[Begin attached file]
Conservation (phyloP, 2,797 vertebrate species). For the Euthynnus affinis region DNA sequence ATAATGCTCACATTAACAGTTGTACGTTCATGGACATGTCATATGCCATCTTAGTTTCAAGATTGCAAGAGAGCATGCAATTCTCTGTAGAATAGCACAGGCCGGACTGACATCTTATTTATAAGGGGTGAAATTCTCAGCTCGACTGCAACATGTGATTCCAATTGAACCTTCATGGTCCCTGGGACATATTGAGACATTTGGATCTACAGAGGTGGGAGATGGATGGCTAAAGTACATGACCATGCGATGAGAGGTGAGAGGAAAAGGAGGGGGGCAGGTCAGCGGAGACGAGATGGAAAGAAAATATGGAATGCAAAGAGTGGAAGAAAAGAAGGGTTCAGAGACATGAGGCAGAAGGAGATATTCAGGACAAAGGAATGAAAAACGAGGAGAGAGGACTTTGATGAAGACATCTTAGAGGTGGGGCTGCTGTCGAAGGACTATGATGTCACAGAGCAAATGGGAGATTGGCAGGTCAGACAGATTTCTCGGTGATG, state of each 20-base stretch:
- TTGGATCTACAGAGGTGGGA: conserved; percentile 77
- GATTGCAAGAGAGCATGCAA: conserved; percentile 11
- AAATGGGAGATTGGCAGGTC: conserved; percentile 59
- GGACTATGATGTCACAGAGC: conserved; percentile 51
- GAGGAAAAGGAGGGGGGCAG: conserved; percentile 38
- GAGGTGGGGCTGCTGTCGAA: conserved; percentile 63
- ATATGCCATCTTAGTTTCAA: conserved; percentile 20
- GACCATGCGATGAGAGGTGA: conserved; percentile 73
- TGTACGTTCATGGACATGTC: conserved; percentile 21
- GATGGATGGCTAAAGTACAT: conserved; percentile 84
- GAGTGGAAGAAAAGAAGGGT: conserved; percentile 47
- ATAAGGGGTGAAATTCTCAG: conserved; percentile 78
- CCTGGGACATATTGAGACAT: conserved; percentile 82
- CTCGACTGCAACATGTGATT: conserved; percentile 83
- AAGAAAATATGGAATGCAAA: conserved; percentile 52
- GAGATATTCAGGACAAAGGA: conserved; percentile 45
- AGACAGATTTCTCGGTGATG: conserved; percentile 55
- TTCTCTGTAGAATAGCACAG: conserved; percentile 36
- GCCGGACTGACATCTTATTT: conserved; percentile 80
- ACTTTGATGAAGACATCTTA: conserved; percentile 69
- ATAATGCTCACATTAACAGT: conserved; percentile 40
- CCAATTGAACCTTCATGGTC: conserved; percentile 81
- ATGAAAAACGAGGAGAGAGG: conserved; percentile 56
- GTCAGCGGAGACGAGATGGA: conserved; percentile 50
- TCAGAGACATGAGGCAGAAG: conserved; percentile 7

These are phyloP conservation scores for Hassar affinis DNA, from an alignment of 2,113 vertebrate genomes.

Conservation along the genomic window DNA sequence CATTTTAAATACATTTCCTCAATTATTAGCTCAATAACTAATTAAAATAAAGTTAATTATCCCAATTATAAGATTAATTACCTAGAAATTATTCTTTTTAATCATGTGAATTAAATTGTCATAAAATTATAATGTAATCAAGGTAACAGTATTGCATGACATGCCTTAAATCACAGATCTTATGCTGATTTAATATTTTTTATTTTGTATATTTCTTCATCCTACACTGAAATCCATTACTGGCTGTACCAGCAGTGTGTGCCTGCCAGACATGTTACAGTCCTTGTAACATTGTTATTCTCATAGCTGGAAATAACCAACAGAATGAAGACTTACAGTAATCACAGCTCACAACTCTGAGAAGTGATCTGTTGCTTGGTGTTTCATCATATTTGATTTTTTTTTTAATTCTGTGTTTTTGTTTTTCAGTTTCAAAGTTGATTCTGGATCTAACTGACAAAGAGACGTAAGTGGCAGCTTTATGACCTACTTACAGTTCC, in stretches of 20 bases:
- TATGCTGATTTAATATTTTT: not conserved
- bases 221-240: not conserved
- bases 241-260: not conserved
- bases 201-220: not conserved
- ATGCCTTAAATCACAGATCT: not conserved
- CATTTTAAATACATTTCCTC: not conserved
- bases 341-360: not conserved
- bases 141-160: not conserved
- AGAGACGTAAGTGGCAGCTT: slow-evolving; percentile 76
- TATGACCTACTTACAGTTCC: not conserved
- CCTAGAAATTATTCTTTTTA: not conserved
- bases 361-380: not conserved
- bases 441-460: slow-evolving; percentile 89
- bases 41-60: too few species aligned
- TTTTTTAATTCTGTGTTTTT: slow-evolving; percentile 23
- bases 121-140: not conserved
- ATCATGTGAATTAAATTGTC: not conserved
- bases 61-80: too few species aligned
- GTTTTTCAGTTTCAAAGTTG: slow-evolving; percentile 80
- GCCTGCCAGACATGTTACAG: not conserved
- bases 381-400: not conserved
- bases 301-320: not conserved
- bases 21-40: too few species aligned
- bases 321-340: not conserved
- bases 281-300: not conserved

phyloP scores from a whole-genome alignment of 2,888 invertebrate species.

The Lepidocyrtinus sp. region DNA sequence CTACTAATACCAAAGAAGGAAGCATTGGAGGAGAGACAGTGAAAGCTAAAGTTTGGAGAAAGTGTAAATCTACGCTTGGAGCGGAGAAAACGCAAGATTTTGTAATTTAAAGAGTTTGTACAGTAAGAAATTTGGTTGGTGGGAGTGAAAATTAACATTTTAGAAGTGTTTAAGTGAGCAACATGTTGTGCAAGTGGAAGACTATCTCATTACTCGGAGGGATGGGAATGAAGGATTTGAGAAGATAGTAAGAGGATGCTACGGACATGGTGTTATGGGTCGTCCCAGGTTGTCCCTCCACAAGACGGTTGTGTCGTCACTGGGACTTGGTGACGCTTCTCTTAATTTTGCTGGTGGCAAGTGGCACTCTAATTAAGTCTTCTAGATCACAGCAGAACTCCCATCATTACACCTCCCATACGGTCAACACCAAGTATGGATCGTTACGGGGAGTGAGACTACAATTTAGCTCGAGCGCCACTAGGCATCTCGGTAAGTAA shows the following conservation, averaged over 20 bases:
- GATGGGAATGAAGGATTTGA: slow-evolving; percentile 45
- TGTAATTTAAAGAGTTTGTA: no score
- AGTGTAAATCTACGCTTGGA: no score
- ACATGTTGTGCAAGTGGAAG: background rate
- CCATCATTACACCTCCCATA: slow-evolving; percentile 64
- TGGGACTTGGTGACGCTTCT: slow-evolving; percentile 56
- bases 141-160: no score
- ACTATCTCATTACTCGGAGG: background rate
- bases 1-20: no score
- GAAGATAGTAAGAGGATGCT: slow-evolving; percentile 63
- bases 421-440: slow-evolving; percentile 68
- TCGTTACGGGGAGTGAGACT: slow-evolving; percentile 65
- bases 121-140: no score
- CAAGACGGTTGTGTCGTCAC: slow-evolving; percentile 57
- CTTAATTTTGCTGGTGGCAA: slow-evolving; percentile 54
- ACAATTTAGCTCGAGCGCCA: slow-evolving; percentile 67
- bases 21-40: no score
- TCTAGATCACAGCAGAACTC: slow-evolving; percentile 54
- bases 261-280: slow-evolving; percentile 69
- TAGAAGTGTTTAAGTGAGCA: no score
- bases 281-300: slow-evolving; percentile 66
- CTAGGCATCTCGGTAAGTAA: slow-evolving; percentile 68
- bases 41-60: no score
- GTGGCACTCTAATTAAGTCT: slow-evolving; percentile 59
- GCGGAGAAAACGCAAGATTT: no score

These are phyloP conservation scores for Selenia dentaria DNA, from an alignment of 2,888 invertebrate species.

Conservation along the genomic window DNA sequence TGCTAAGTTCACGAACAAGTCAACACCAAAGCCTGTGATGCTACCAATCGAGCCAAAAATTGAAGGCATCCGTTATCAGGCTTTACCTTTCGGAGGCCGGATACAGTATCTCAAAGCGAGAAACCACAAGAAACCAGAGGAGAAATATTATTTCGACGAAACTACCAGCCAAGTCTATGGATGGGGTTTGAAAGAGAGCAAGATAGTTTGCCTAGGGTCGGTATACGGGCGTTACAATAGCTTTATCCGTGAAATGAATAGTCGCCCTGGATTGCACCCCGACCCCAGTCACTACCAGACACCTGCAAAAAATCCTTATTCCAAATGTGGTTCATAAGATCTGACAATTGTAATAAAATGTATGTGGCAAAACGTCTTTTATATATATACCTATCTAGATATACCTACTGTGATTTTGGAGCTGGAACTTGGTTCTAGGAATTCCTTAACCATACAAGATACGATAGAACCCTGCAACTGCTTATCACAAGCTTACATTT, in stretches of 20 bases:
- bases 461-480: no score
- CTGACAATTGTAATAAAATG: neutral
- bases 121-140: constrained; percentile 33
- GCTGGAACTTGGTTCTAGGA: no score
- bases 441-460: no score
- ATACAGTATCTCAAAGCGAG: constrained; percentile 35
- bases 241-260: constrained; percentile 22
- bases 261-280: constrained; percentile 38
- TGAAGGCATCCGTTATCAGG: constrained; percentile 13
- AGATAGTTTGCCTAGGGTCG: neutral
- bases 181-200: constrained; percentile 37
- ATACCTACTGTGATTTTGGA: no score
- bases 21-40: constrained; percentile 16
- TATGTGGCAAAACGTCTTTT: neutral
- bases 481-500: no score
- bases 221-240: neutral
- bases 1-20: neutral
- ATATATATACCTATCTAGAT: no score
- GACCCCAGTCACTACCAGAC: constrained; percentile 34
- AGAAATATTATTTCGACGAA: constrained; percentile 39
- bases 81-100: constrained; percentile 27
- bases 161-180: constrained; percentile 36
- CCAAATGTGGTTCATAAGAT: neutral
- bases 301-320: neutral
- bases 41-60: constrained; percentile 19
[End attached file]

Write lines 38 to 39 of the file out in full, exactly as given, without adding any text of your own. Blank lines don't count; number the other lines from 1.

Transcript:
- TATGACCTACTTACAGTTCC: not conserved
- CCTAGAAATTATTCTTTTTA: not conserved